any office of consequence knowingly,"
he declared in the tloslng da)s of 1795,
"whose political tenets are adverse to
the tenets which the general government
are pursuing, for thl". In mj opinion,
would be a sort of political suicide. and
he left the Presldcnc) ready to call Mm-
self very flatly a "Federalist" of the
part) that stood for the Constitution and
abated nothing of its powers
"'You could as soon scrub a blacka-
more white" he cried, "as to chance
the principle of a protest Democrat"
"he will leave nothing unattempted t
overturn the government of this coun
Quiet and Prosperity.
Affairs fell very quiet again as the
last vear of h!s Presidency drew toward
its cloe
Brisk trade under the new treaties
heartened the country more and more
the turbulent Democratic 'clubs that had
so noiily affected French principles and
French modes of agitation were sobrcd
and discredited now the reign of terror
had come and wrought Its blocdv work
In France: the country turned, once more
to Washington w ith Its old confiden 'c
and affection, and would have had him
take the Presldene) a third time, to l.eep
ths government steady in Its new wavs.
But he would not have the hard ofTus
His Kareirell trtdress.
On tho 19th of September. 17K. h- pub
lished to the people a farewell address,
quick with the solemn eloquence men hnd
come to expect from him
He wrote to Hamilton and to Marti n
for advice as to what he should ia). as
in the old da) of his diffident beginnings
In the great office though Hamilton "ias
an arch Federalist, and Madison was
turning Democrat to their phrases for
his thought, where the) seemed better
than his own. put the address forth as
his mature and last counsel to the little
nation he loved
"It was designed." he sa'd. " In a more
especial manner for the )comnnrv of
the countr)." and spoke the advice h
honed thev might take to heart The
circumstances which hid givers his serv
ices a temporary value, he told them,
were"na3sed: thev had now a unified and
national government, which might serve
them for great ends. He exhorted them
to preserve It Intact, and not to de-
gr?d" it in the using, to put down partv
spirit make religion, education, and
good faltn the guides and safeguards of
their government, and weep it natienal
.nd their own bv excluding foreign l'-
fiuenevs aiid entanglements.
John Adams Takes Office.
'Twas a noble document. No thought
ful man could read it without emotion,
knowing hov it spoke In all its solemn
sentences the great character of the man
hos" career was ended.
When the dnv came en which he
should resign his ortue to Jchn Adams.
the great .lvlll.ui who was to sun.ee!
him. there ms a scene which left nt
one in doubt not even Washington, him-
(.(.lfnhnt the people tnougnt or tne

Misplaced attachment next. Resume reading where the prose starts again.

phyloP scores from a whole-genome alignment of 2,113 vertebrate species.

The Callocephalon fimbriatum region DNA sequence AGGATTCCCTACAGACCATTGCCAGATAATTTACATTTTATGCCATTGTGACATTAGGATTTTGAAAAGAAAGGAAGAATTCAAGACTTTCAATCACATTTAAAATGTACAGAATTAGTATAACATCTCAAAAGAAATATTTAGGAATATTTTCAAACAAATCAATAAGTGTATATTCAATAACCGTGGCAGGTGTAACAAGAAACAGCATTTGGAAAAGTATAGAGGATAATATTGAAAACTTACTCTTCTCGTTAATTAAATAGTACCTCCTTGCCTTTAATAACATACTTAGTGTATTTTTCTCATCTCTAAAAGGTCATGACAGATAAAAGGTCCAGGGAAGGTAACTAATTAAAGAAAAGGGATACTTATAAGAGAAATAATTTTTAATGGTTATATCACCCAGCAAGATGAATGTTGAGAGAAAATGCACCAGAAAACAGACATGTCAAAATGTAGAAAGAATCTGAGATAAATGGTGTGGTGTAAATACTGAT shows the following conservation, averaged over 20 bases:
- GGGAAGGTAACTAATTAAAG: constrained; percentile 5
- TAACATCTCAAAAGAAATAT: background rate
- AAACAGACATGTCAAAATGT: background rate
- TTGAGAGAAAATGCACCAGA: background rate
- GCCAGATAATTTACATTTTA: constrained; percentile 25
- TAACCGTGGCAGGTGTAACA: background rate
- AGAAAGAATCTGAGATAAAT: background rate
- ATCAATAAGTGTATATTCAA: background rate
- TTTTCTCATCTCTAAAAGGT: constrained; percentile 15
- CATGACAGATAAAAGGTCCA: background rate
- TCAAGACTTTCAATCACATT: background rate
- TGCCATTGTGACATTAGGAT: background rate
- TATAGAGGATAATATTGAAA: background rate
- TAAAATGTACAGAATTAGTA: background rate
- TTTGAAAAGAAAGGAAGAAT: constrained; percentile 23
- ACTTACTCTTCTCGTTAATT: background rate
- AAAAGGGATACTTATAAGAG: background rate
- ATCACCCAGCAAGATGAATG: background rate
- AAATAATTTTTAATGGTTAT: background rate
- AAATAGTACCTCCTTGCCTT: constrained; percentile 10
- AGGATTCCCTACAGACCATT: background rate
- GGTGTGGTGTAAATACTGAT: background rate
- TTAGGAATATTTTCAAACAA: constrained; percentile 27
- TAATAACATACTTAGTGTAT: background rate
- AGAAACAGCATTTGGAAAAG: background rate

leader they had trusted these twenty
v ears.
A great crowd was assembled to see (
Author of "At Good Old Slwa
Haste is the use of excessive speed in
getting from hither to whence.
This may mean mere distance or it
may mean other things The uses of
haste are as varied as the uses of gaso
line which is an extract of haste.
Haste is as free as air and Is used by
ever) body, though more extensively by
some than by others.
Haste users are divided Into two great
classes those who use haste to get ahead
and those who use it to catch up.
A man may use a great deal of haste
at the wrong time and land a mile be
hind the procession with his eyes full
ot dust after working hard all da).
On the other hand, a pinch of haste,
carefully distributed, will enable a roan
to loaf successfully at the head of the
crowd for months and years at a time.
Haste is a comparative term. Ninety
miles an hour is loafing for a racing au
tomobile, whereas two miles an hour Is
a runaway speed for a messenger boy
We are a wasteful nation and use
much more haste than we should. Too
many men hurry themselves to daatn
In their efforts to get rich quick enough
to loaf after the age of forty.
We use more haste than any other
country. This la because we started
1.000 years behind the rest or the world
and had to catch up.
We caught up thirty years ago, how
ever, and have never stopped long
enough to find out what we are chasing
Thanks to haste, we are now able to
live at the rate of.n mlle-a minute hori
zontally and sixteen feet a second up
and down. -We are blue at ailosa. dial
Country ud Those Who Were Adrri
the slmpl3 ceremonies of the inaugura
tion, as on the April day In New York
eight years ago; but very few in the
throng watched Adams. All eyes were
bent upon that great figure In black
velvet with a light sword slunaj ati his
No one stirred till he had left the
room, to follow nnd pay his respects to